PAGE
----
Apropos war and surprise, the Israeli security establishment contributed its own inept intelligence early-warning failures. The IDF failed to understand Hamas’s motivation to launch another armed conflict with Israel. The General Security Service (Shin Bet) failed to anticipate the violence within Israeli society between disgruntled Arabs and Jews from the violent fringes, including anarchist “Hill Youth” who usually run wild in the West Bank but have now been inspired by the Gaza fighting. The Israel Police, deprived of its share of security budgets for decades and of a chief of police by two years of governmental anarchy, was caught flatfooted in Lod and Acre.

Thus has Israel’s prolonged crisis of corruption and governance crept into the security establishment. Nor has it disappeared from Israeli politics: with the beginning of the fighting, Raam’s Mansour Abbas suspended negotiations to form an anti-Netanyahu coalition and Yamina’s Naftali Bennet pulled out and effectively realigned himself with Netanyahu. At work were popular pressures. First, on the pragmatic Abbas from the Arab public in Israel and from Hamas, one of whose motives in going to war may have been to embarrass Abbas and prevent a fellow Islamist from ‘collaborating’ with the Zionist enemy. And second, from right-religious followers of Bennet, now filled with pro-Netanyahu and anti-Raam patriotic fervor.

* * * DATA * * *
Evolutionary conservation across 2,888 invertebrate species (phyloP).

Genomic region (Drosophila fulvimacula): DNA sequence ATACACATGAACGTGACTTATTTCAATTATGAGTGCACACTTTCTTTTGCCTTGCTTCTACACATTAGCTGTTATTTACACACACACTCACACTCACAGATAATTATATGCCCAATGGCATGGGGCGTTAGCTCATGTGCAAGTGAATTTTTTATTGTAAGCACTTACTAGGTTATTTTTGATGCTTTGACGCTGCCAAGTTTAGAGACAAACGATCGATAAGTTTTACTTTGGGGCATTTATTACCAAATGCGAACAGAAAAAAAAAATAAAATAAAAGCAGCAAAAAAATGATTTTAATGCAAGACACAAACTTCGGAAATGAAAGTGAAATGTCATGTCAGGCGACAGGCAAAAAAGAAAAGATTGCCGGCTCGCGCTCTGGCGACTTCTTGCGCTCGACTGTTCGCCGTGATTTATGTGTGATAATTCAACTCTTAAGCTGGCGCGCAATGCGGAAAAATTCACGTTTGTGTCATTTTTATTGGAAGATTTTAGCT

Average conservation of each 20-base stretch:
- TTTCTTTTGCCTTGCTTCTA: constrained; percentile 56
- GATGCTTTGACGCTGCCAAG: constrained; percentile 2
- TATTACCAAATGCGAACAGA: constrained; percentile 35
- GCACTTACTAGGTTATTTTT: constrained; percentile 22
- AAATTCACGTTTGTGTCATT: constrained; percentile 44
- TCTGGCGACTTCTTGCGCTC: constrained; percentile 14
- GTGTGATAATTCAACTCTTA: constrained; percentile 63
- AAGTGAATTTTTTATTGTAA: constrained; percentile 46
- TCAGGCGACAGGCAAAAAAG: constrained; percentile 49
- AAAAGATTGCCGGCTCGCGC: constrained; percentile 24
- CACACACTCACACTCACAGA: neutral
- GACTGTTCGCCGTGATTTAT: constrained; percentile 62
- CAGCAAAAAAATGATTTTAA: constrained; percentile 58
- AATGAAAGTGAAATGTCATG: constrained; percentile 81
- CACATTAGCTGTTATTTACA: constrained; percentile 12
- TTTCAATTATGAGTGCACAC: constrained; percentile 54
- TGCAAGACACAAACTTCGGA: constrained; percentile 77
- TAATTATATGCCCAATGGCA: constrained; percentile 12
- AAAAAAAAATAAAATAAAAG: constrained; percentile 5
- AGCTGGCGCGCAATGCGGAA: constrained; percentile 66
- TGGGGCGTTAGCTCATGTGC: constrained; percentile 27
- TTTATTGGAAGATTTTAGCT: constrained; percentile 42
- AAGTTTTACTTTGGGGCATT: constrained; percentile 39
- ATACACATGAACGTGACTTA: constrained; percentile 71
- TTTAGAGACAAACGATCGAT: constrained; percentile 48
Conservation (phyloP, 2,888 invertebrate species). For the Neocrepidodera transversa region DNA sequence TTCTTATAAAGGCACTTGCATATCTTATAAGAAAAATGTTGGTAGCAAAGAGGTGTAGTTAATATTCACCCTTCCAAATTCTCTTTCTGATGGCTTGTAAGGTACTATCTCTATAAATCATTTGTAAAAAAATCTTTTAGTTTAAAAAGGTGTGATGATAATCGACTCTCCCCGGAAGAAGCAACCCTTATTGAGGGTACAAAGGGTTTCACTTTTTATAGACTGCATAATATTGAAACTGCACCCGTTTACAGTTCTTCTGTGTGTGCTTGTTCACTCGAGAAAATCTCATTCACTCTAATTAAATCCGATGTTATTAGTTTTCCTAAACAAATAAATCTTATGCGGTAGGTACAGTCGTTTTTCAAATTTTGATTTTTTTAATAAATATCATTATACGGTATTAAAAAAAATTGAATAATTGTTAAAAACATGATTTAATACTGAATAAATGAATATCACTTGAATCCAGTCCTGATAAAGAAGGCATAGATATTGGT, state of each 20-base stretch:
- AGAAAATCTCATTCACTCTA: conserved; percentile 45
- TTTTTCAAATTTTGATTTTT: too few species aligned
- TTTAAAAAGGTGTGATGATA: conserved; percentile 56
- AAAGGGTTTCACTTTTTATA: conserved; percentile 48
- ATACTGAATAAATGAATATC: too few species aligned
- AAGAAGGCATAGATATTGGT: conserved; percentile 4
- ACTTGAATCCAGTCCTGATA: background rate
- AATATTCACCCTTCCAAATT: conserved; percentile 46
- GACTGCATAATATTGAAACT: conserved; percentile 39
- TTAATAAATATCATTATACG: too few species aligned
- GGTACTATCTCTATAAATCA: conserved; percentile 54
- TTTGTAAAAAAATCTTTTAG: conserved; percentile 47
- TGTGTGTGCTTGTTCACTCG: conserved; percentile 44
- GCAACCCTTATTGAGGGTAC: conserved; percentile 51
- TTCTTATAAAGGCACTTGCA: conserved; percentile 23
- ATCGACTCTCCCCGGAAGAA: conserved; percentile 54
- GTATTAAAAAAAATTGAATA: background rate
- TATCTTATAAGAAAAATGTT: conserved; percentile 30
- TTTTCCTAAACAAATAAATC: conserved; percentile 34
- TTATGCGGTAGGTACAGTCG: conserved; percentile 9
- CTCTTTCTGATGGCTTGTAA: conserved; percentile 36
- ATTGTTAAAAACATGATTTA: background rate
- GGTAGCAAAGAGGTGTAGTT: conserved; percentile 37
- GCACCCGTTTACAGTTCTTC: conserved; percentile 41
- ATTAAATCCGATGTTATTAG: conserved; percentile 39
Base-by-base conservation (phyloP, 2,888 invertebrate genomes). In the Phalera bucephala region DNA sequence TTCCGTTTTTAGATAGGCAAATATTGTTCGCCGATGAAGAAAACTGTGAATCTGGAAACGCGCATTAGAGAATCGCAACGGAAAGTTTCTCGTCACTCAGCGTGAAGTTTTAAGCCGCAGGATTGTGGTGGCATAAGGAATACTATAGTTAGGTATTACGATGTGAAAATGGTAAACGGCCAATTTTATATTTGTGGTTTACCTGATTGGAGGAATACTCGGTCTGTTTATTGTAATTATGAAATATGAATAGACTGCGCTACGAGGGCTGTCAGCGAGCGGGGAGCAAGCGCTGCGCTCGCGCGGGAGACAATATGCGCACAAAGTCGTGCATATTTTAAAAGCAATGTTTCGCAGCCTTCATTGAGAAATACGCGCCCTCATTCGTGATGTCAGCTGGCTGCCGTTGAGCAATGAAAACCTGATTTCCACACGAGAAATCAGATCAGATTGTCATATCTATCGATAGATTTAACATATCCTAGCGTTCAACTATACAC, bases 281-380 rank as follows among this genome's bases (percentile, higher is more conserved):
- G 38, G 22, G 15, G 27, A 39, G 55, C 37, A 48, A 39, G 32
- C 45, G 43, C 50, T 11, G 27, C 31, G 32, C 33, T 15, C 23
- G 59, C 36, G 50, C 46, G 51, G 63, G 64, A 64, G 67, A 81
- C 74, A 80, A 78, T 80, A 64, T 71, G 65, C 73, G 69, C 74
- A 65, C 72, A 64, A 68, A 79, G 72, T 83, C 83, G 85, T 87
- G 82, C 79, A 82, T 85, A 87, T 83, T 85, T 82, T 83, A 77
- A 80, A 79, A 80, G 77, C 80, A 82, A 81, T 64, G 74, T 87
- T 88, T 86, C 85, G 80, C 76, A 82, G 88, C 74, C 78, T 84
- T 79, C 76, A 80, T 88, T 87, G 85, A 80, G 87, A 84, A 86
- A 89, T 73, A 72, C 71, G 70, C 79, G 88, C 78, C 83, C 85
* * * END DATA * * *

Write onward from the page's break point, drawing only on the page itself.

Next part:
Q. Hold on, now. Surely there was a weighty Palestinian contribution to the outbreak of violence besides Hamas ambitions . . .

A. Let’s start with the PA’s own prolonged crisis of governance: an aging leader, Mahmoud Abbas, in the sixteenth year of a four-year term. Under popular pressure, Abbas in early December 2020 finally declared elections for June 2021. But he did so against the advice of many, including Israel’s security chiefs, who feared a Hamas victory over the ineffectual West Bank leader. Finally, in April, confronting the certainty of a Hamas electoral victory, Abbas cancelled the elections. If prior to then he had not ceded Palestinian leadership to Hamas, he did now.